Pennsylvania is missing out on close to 2,800 jobs as a result of letting online retailers like Amazon.com and Overstock.com that sell merchandise in the state without collecting sales tax, a study conducted by researchers at Carnegie Mellon University shows.
The new study was noted by the Alliance for Mainstreet Fairness, a political action group composed of brick and mortar retailers like Wal-Mart, Best Buy and Target that are in favor of online merchants collecting sales. Meanwhile, a total of between $4.044 billion and $6.529 billion in online internet sales are currently not being taxed by the state, while $400 million per year goes uncollected in sales tax as a result of the state’s failure to impose tax rules on online retailers.
“Simply by requiring online-only retailers to collect and remit sales taxes that are due on purchases at point of sale, thousands of Pennsylvanians could be at work in brick-and-mortar stores in our communities” said Dan Hayward, a spokesman for the Alliance, in a statement. “It’s only fair that they should collect and remit like their Pennsylvania-based competition is required to do. By achieving this objective, we can create thousands of needed jobs all across the Commonwealth.”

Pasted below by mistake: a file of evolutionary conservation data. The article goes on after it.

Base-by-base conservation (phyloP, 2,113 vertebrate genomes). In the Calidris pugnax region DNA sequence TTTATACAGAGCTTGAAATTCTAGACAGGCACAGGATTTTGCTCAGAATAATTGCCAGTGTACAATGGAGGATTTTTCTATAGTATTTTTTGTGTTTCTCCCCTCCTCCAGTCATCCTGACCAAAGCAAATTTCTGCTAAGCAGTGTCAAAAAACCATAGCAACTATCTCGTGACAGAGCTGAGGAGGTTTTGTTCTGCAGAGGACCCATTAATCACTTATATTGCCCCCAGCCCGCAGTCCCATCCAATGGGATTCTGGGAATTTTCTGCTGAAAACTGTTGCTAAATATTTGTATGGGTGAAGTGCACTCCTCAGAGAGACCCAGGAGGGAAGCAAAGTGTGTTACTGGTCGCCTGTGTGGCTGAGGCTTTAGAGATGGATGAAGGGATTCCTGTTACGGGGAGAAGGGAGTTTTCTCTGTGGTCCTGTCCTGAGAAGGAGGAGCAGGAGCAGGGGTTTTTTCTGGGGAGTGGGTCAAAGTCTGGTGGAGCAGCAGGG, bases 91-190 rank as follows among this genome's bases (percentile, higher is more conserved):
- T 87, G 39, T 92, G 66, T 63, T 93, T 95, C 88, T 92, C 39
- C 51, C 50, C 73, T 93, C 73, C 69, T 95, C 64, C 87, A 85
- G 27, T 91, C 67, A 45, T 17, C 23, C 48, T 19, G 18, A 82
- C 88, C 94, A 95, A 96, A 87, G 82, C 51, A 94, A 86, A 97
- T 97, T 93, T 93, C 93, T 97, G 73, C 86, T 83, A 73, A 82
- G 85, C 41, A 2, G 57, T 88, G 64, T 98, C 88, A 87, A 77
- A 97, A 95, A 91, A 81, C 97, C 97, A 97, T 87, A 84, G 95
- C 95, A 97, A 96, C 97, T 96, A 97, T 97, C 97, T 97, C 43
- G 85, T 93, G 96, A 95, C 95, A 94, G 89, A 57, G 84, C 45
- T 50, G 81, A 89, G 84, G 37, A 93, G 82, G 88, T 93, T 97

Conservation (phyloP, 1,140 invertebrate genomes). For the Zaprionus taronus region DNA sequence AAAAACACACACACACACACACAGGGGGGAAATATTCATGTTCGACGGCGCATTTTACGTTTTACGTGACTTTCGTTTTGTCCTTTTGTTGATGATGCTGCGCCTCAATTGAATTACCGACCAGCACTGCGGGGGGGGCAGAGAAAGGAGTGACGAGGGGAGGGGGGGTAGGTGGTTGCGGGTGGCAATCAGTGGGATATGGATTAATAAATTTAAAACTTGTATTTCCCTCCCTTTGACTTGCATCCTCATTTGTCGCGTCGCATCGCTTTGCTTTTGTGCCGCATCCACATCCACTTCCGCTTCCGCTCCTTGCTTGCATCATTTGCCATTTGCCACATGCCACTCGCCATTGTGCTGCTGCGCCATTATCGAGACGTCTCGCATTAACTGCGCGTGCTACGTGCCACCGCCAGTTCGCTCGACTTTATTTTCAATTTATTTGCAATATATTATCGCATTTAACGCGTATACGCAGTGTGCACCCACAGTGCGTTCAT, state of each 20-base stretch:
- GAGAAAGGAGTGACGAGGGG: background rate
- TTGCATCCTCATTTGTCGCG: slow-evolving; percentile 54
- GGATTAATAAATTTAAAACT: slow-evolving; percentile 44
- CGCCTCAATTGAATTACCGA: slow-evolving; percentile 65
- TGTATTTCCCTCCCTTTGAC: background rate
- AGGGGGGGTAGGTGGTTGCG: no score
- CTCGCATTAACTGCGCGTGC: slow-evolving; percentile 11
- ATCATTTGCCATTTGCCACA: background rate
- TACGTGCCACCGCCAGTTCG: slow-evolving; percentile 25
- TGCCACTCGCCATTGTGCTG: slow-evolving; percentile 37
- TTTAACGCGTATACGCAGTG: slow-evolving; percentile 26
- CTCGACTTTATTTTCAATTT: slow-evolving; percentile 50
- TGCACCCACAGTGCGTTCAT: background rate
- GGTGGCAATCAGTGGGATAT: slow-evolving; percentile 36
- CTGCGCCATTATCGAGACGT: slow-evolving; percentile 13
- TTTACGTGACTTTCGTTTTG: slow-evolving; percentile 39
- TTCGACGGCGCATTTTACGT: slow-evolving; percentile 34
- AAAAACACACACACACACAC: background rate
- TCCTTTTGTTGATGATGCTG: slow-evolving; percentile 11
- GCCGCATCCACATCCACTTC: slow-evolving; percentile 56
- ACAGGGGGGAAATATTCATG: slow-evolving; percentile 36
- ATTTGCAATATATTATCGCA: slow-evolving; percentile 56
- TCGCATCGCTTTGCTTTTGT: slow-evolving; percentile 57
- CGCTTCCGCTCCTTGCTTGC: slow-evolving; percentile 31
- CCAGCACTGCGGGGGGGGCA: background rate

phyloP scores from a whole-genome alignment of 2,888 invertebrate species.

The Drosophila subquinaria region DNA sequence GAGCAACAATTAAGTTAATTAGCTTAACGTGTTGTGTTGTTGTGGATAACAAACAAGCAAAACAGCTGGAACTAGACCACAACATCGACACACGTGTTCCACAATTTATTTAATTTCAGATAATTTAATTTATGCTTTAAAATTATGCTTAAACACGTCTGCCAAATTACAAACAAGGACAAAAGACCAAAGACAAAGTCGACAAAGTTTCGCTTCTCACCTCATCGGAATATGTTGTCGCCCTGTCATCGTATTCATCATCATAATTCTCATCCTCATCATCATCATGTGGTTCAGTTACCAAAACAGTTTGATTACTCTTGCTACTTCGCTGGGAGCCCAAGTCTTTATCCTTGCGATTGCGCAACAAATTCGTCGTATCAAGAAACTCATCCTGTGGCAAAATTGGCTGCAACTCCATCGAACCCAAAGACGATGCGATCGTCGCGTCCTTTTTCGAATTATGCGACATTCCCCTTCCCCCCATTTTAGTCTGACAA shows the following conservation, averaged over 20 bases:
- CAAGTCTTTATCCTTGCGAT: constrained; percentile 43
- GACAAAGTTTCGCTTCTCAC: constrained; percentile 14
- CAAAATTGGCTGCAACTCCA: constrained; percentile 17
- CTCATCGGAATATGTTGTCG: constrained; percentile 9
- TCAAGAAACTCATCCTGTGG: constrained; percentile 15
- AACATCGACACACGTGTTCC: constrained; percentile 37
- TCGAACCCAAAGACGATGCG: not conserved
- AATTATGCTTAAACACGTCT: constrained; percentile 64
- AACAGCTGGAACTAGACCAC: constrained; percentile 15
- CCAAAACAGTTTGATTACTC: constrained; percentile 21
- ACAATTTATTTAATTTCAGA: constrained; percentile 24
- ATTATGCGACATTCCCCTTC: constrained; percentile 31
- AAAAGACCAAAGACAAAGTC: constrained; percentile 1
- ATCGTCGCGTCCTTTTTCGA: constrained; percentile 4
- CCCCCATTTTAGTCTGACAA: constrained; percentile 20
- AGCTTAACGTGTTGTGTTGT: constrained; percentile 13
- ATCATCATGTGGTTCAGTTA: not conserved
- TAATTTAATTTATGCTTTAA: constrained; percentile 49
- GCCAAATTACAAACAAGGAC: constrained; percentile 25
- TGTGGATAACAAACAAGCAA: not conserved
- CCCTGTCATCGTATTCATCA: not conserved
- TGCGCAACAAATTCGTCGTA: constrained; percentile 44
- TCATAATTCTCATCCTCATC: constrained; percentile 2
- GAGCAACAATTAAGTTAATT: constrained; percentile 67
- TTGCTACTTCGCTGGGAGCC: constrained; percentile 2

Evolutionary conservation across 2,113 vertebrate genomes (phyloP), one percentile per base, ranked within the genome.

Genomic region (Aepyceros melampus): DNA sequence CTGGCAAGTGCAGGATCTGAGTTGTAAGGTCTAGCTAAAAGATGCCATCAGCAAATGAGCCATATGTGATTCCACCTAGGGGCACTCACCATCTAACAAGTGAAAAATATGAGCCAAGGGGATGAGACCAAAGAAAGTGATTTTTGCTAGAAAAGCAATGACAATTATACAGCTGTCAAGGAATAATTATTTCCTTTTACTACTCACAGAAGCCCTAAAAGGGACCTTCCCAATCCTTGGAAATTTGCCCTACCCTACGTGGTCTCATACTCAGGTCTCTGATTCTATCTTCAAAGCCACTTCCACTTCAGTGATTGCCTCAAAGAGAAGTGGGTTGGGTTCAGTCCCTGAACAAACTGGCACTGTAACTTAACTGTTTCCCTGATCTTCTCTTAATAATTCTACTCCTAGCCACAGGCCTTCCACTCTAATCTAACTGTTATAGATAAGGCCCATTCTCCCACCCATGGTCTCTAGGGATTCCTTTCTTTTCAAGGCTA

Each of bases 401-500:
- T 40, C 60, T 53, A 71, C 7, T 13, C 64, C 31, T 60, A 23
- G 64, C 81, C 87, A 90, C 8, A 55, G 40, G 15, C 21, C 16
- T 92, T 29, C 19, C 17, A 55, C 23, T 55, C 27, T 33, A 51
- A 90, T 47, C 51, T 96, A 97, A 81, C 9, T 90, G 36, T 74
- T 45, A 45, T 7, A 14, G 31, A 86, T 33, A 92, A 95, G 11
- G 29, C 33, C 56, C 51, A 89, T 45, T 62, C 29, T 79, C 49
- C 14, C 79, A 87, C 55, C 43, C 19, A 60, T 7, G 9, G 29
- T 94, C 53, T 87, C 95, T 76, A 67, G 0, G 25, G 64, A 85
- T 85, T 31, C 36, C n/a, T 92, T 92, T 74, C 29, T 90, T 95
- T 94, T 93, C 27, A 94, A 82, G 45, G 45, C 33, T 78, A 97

According to the report, which was released this past April, Pennsylvania will miss out on between $254 million to $410 million in uncollected online sales taxes in 2012.
The battle to collect online sales tax has been an ongoing one but more recently picked up steam after Illinois governor Pat Quinn signed into law legislation imposing what’s been called an “Amazon tax” on online retailers in March. While the online sales tax fight for the most part has played out on a state level, Illinois Senator Dick Durbin (D-IL) indicated this past April that he would introduce a Mainstreet Fairness Act to Congress. If such a bill passed, then it would mandate online retailers doing business in any U.S. state collect online sales tax from their affiliates.
This Friday, Texas legislators broke with the decision rendered by the state’s governor Rick Perry last week and refused to kill legislative provisions that would have required online vendors to impose online sales taxes, according to the American-Statesman.